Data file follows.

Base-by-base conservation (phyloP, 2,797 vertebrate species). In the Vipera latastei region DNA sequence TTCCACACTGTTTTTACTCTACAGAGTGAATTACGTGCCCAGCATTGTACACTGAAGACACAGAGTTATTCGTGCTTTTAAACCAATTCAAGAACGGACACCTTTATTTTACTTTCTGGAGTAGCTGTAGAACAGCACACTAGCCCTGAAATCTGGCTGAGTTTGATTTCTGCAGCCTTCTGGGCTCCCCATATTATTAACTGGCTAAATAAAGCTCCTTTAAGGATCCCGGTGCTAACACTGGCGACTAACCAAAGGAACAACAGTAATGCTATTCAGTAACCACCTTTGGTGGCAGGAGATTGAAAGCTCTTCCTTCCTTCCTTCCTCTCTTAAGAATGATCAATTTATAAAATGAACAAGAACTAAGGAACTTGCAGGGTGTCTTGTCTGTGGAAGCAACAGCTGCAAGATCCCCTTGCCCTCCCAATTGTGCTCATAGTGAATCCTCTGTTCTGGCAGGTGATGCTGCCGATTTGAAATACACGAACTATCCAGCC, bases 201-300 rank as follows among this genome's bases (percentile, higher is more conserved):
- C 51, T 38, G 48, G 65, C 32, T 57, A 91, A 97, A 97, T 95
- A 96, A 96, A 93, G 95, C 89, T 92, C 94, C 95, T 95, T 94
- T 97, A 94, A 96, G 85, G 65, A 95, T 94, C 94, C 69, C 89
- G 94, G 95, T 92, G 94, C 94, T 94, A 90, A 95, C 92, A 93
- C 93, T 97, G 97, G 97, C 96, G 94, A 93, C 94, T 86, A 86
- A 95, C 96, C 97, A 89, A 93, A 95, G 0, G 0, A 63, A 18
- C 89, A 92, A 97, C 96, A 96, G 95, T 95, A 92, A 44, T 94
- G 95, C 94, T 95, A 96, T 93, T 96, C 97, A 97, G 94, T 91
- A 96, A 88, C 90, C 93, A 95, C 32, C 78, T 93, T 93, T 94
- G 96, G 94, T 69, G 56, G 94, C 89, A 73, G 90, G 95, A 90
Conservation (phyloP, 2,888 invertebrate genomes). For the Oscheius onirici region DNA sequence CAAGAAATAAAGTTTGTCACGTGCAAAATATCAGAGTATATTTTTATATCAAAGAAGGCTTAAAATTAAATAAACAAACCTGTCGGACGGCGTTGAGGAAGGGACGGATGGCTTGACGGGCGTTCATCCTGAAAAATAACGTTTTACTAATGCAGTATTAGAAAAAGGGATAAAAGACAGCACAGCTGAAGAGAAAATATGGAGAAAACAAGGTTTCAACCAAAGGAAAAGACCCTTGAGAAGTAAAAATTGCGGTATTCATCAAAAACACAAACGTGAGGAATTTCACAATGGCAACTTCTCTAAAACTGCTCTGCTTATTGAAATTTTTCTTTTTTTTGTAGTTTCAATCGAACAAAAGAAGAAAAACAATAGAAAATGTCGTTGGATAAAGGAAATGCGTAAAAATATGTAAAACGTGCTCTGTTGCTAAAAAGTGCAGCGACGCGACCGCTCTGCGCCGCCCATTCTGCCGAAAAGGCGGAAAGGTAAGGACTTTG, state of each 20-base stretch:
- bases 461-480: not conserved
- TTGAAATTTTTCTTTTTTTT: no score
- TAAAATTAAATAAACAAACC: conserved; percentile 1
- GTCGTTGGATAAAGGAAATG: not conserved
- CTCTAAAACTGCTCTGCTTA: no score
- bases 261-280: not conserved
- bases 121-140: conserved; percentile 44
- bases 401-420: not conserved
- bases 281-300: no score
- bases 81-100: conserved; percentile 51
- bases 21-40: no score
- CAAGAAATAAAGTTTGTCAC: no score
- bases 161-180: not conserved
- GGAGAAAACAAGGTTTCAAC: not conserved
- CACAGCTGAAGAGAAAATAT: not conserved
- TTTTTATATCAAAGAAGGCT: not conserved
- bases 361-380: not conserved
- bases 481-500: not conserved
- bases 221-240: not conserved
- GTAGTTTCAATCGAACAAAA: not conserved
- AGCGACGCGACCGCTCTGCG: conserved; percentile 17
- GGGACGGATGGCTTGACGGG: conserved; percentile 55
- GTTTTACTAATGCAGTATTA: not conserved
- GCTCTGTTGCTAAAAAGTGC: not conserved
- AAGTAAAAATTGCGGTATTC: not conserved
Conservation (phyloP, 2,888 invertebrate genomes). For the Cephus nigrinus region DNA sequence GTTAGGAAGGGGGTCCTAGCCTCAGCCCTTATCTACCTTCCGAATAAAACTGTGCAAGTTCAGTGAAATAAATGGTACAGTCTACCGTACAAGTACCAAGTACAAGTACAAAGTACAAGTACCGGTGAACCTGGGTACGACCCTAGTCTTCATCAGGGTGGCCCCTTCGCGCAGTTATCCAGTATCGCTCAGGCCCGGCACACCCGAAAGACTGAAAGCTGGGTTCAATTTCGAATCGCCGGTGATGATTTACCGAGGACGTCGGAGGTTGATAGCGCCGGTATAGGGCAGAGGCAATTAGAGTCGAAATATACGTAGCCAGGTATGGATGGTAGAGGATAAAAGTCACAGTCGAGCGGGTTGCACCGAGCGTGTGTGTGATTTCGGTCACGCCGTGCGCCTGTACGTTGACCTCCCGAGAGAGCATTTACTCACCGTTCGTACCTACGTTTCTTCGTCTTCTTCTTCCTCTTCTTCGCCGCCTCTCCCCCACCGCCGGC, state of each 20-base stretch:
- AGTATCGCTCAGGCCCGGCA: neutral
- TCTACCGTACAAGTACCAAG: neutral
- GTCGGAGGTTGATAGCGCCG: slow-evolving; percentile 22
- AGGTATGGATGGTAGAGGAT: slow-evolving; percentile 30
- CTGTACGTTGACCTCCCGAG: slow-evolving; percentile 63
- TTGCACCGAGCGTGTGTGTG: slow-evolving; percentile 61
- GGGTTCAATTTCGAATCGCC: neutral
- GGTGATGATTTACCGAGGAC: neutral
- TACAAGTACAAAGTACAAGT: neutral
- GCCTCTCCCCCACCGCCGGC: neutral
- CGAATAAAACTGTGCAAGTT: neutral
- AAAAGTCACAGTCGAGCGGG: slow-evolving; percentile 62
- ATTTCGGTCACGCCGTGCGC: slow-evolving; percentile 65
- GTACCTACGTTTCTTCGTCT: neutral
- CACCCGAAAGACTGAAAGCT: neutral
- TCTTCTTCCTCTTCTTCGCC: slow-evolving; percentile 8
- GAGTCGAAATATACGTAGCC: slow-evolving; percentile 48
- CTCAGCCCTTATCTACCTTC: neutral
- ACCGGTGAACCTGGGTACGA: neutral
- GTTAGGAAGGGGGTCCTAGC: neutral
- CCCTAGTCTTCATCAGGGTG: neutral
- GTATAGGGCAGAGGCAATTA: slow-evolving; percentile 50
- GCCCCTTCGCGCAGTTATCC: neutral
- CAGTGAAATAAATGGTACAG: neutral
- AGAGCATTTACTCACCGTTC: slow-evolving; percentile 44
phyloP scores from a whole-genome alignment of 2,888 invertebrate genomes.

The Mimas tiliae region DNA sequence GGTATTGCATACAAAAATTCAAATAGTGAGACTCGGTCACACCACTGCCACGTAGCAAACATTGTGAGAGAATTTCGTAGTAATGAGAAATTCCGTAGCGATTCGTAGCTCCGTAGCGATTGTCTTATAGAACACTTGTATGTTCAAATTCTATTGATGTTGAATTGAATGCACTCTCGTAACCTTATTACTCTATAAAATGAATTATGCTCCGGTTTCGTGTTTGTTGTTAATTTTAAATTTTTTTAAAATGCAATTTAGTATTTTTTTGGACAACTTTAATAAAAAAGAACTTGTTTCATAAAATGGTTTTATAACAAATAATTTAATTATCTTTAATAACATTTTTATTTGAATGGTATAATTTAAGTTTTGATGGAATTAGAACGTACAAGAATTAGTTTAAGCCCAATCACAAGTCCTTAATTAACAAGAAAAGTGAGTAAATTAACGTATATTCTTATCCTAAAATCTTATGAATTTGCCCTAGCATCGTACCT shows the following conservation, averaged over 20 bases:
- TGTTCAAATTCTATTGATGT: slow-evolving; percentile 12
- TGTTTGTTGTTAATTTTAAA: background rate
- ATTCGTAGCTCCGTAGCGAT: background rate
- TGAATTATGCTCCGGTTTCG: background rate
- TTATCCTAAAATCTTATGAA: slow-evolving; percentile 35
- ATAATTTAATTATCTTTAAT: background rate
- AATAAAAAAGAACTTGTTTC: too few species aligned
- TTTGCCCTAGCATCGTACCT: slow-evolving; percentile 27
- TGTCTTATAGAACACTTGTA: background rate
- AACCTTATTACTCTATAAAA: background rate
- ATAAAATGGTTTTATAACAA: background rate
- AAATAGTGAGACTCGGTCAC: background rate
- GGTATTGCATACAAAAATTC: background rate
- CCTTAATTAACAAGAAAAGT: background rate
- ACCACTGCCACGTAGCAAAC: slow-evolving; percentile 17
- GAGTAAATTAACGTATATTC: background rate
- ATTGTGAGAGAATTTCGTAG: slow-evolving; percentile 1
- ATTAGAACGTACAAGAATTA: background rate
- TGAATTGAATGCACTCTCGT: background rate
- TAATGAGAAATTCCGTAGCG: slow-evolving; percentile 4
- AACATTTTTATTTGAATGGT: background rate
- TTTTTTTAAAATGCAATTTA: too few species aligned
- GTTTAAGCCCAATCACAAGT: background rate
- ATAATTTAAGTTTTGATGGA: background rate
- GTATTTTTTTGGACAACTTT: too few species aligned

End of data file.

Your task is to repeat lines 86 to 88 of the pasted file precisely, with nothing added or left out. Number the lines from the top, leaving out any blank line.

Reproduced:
- AACATTTTTATTTGAATGGT: background rate
- TTTTTTTAAAATGCAATTTA: too few species aligned
- GTTTAAGCCCAATCACAAGT: background rate